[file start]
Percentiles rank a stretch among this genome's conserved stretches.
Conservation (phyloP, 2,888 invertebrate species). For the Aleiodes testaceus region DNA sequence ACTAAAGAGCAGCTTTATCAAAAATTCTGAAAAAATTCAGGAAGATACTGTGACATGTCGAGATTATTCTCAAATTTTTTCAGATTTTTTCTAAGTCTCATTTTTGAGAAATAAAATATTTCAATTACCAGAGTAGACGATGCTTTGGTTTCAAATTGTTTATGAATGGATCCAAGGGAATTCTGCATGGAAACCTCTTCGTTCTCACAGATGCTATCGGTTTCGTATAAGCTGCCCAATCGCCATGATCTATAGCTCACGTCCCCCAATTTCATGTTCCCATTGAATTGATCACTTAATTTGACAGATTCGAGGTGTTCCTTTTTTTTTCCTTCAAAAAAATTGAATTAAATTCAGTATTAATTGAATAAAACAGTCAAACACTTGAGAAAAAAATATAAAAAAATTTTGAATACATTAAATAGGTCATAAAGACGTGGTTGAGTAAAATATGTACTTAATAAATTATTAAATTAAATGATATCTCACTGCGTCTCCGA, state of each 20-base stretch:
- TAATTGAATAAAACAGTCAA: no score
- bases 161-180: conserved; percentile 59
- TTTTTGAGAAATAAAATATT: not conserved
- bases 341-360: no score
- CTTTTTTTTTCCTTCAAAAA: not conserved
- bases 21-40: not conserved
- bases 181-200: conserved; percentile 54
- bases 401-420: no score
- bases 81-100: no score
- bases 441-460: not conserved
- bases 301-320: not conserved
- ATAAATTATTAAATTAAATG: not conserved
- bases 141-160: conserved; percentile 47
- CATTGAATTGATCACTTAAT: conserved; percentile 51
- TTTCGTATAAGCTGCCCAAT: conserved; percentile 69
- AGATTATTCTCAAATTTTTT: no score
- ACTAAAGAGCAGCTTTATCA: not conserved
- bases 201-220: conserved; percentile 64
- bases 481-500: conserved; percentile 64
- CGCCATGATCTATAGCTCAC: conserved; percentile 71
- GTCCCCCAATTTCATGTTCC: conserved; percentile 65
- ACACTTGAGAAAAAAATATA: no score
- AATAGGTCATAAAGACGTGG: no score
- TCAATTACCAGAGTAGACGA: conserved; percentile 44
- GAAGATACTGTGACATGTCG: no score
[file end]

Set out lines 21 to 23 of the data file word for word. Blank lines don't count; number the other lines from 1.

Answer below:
- bases 481-500: conserved; percentile 64
- CGCCATGATCTATAGCTCAC: conserved; percentile 71
- GTCCCCCAATTTCATGTTCC: conserved; percentile 65